I suspect that most veterans who keep playing as long as they can (Rickey, for instance) do it out of a love for the game, and very few do it for statistical reasons.

(Also, Robbie's horrible stint in Chicago, and the ego-crushing lack of interest in his services in the off-season probably had much more to do with the decision than did five spring training games)
Mick Doherty - Monday, March 21 2005 @ 03:50 PM EST (#106953) #
Hitting .300 for a career does not have the cachet of 3,000 hits.

Paging Mr. Kaline ... Al Kaline, you have a call on line .297, extension 3007.

costanza - Monday, March 21 2005 @ 04:17 PM EST (#106980) #
Paging Mr. Kaline ... Al Kaline, you have a call on line .297, extension 3007

Cute, but Kaline began 1973 as a 38-year old, with a .301 average, needing 218 hits to get to 3000. Of course, though he only had 278 ABs in '72, his OPS+ was 149 (145 as a full-timer the previous year). After 1973, he was down to .299, and he barely made it to 3000

Realistically, what were Robbie's chances of getting to 3000? At 37, he needed 276 hits and had 157, 133, and 45 in his last three years. He hadn't hit well in three years, and would likely need to play at least three more to get to 3000. After taking a 88% paycut and losing his job last year, finding work only in TBay, he'd have to think that he'd have a hard time keeping a job for that long, unless he turned things around.

I'd give him very little chance of reaching 3000 hits -- even without factoring in the back problems -- and basically no chance of keeping his .300 average.

robertdudek - Tuesday, March 22 2005 @ 12:40 AM EST (#107068) #
I would put the Alomar homerun off Eckersley on par with Gibson's homerun off Eck 4 years earlier. I think they had comparable impact in regard to determining the World Championship. It's really a shame that the baseball universe as a whole does not revere Alomar's homerun the way it does Gibson's.
robertdudek - Tuesday, March 22 2005 @ 12:52 AM EST (#107071) #
No one is close to Joe Morgan as a second baseman.

As great as Robbie and Biggio were, they were not within spitting distance of Joe. That's how good he was.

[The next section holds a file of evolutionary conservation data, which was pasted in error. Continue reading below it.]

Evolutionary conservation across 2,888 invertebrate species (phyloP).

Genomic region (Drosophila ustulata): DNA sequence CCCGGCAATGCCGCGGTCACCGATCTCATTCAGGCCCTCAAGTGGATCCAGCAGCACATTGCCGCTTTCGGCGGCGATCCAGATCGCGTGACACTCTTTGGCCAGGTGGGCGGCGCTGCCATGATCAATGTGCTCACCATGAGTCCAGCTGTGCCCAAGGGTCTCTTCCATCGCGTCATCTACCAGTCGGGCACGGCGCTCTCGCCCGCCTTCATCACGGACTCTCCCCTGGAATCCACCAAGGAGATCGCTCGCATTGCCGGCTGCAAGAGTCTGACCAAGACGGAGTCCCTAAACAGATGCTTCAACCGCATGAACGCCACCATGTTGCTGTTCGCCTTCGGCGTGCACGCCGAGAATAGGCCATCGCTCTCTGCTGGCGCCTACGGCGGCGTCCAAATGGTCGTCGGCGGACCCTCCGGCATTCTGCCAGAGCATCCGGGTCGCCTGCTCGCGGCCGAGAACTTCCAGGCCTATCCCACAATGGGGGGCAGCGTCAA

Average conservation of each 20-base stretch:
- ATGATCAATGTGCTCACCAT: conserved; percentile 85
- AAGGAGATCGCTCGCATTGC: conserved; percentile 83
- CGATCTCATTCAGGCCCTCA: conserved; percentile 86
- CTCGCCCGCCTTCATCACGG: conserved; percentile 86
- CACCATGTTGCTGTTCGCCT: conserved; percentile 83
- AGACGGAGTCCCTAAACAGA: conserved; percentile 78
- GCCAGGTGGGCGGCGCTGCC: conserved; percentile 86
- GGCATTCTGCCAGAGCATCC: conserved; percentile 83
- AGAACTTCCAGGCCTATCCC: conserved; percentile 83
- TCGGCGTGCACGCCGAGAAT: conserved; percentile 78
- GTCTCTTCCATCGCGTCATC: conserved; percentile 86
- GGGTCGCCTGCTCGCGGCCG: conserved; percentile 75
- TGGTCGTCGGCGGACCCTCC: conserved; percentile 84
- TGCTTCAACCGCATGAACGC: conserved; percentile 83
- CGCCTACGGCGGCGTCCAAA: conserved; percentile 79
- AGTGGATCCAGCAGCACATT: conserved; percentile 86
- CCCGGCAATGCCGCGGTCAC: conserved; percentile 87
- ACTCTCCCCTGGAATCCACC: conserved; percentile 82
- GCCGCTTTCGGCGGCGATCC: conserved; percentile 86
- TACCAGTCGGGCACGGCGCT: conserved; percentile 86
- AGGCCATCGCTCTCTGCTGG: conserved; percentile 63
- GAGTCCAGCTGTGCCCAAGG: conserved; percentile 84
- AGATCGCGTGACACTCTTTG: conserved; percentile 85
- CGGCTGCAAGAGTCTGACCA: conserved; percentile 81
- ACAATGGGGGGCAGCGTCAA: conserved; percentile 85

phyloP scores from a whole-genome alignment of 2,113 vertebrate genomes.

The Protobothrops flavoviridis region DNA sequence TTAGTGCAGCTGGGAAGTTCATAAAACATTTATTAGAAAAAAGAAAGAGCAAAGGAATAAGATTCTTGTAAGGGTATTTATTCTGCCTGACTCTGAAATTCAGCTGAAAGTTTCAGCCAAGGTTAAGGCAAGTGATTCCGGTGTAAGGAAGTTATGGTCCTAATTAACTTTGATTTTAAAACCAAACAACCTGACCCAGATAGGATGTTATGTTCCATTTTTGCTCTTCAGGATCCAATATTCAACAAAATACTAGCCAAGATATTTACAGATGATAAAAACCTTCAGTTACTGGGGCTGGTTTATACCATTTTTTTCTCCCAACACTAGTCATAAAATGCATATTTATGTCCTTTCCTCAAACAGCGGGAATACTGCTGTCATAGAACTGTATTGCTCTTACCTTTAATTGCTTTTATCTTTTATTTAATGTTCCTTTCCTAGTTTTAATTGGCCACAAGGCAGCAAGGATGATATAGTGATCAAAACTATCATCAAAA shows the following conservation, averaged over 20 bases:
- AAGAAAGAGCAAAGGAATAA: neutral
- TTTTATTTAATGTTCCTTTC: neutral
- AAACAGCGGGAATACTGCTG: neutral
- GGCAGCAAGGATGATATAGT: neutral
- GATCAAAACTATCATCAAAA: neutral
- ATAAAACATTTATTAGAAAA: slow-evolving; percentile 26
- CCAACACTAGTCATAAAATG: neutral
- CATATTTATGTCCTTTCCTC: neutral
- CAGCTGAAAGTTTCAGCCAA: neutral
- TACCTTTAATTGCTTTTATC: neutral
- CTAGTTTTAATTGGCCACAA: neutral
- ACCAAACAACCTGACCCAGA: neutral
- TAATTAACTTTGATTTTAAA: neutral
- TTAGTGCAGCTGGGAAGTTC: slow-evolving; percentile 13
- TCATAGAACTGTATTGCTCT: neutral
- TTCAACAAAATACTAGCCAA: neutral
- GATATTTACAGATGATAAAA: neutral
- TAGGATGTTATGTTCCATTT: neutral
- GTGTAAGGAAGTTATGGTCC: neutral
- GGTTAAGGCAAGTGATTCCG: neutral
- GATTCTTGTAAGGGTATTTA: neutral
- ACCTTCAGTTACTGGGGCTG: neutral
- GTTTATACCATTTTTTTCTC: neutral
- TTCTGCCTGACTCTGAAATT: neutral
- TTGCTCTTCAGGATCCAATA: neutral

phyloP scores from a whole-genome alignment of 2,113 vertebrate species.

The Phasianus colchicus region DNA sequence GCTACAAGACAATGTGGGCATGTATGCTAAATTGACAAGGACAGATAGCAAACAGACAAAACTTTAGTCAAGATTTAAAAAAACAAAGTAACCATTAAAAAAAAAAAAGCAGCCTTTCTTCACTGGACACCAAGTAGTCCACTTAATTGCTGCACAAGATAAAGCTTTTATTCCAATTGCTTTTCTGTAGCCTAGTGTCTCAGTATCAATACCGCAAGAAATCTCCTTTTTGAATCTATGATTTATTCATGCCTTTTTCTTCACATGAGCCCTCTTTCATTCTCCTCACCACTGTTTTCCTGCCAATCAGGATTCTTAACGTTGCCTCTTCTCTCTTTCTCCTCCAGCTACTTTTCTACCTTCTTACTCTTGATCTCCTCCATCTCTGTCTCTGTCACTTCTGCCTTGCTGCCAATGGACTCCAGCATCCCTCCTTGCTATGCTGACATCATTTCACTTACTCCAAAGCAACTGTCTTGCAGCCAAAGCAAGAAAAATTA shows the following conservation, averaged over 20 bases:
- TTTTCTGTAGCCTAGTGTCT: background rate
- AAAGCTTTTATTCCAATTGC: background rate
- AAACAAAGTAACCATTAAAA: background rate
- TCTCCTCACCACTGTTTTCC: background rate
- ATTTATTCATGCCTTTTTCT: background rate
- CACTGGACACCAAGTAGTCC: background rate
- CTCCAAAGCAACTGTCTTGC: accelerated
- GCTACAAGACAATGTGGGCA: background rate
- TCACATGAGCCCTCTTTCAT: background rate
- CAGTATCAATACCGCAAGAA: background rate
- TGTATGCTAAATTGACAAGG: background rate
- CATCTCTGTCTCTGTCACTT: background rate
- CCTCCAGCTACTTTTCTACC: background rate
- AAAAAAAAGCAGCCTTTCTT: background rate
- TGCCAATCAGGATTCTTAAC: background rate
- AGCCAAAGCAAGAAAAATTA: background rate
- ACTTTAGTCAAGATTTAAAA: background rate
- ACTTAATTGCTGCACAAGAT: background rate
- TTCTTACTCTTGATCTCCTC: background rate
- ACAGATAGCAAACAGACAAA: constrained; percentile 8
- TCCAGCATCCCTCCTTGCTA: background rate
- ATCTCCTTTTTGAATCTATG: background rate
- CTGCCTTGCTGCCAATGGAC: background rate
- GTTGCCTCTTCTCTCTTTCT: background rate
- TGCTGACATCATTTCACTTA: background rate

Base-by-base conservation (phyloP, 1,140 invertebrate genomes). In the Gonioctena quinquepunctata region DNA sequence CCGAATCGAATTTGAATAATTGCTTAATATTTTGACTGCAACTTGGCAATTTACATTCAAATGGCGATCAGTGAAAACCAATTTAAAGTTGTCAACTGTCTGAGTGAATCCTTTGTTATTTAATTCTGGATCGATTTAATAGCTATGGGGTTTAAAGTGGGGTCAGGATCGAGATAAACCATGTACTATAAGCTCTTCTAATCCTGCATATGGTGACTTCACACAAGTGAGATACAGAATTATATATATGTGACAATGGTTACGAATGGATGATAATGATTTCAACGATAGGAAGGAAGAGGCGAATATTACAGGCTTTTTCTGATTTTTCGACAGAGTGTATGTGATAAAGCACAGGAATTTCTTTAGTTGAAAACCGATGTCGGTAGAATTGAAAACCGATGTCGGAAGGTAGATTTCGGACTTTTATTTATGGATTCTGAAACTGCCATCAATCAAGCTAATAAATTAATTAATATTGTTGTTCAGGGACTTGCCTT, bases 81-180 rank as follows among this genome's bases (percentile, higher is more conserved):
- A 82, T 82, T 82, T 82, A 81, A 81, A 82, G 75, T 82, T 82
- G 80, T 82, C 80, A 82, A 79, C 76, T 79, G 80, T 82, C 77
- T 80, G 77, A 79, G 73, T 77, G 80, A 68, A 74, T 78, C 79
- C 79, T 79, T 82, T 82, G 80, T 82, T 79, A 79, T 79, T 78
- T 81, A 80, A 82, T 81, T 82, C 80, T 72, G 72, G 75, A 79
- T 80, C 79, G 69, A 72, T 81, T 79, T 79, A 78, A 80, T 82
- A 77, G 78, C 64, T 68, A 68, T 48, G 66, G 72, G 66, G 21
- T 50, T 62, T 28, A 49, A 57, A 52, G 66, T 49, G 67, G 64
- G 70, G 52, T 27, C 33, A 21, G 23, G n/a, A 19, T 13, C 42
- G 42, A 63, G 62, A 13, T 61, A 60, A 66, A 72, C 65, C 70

costanza - Tuesday, March 22 2005 @ 12:11 PM EST (#107104) #
I would put the Alomar homerun off Eckersley on par with Gibson's homerun off Eck 4 years earlier. I think they had comparable impact in regard to determining the World Championship.

Seriously? If Sprague doesn't hit the HR off Reardon, the Jays go on to lose the series, and Alomar's HR becomes no more important to determining the WS winner than Brett's HR off Gossage.

(Actually, I think the Brett HR was quite comparable -- yes, the Royals were leading the series, but everyone "knew" that the Yankees were going to win again... Brett's HR changed all that)

Hartley - Tuesday, March 22 2005 @ 02:02 PM EST (#107115) #
With the retirement of Roberto Alomar announced this past weekend. I have a question what Blue Jays players from the World Series teams are still playing ?
costanza - Tuesday, March 22 2005 @ 03:27 PM EST (#107120) #
With the retirement of Roberto Alomar announced this past weekend. I have a question what Blue Jays players from the World Series teams are still playing ?

Check out this great article from Magpie about this exact subject.

This is an example why I'm not totally "sold" on the idea of doing things other than reporting on Games in the Game Reports. If I'd gone away for a couple weeks, I probably wouldn't have read Magpie's article because it was a Game Report, rather than being tagged as something else. And I would've really missed out.

Just a thought.

Donkit R.K. - Tuesday, March 22 2005 @ 05:13 PM EST (#107140) #
If I'm not mistaken, Robbie put up wondeful rate numbers in about 100 AB with Arizona last year. Why is this never mentioned? If he stayed with 'Zona, could he have kept up thos numbers over 250 AB +? As an aside : he had a re-breakout season for me platooning at 2B for the Jays in MVP Baseball 2004 - an ok number of walks, 20ish triples and 60ish doubles. It seemed like I couldn't hit homers or singles with Robbie, just lots and lots of double and triples (which isn't such a bad thing).